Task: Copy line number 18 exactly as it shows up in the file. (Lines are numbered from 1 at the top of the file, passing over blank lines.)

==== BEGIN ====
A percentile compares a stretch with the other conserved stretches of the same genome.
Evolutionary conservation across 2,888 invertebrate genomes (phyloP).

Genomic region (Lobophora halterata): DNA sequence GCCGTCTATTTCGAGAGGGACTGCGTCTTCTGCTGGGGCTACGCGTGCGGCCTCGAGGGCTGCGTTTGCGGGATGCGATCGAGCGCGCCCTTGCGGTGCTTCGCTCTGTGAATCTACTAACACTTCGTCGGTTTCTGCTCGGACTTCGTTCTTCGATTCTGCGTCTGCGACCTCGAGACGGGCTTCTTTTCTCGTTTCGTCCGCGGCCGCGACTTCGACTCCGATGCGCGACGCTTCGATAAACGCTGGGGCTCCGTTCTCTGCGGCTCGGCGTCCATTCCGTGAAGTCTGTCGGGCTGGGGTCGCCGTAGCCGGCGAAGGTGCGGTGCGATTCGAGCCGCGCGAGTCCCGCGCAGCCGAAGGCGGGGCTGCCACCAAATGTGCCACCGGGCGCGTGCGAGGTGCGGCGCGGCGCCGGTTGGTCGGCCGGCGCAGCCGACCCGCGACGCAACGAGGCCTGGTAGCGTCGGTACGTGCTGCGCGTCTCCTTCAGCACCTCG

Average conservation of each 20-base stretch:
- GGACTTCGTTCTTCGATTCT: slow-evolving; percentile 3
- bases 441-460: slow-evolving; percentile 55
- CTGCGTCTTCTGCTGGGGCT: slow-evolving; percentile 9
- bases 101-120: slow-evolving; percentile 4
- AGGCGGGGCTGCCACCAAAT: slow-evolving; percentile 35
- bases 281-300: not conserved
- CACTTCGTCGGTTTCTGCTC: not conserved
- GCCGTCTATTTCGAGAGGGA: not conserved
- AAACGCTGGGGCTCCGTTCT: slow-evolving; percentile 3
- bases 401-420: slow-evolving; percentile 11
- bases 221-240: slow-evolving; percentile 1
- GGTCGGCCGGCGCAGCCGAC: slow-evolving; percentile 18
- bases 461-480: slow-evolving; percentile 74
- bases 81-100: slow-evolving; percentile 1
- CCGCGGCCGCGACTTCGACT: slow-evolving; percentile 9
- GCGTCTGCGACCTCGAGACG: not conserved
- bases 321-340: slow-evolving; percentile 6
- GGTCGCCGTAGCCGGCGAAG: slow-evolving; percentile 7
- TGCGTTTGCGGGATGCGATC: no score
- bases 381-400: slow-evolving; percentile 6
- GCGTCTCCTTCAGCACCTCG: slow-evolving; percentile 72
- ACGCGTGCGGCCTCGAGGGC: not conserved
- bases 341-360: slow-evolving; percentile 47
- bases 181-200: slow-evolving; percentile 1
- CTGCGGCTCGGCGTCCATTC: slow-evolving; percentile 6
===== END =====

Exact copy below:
- bases 81-100: slow-evolving; percentile 1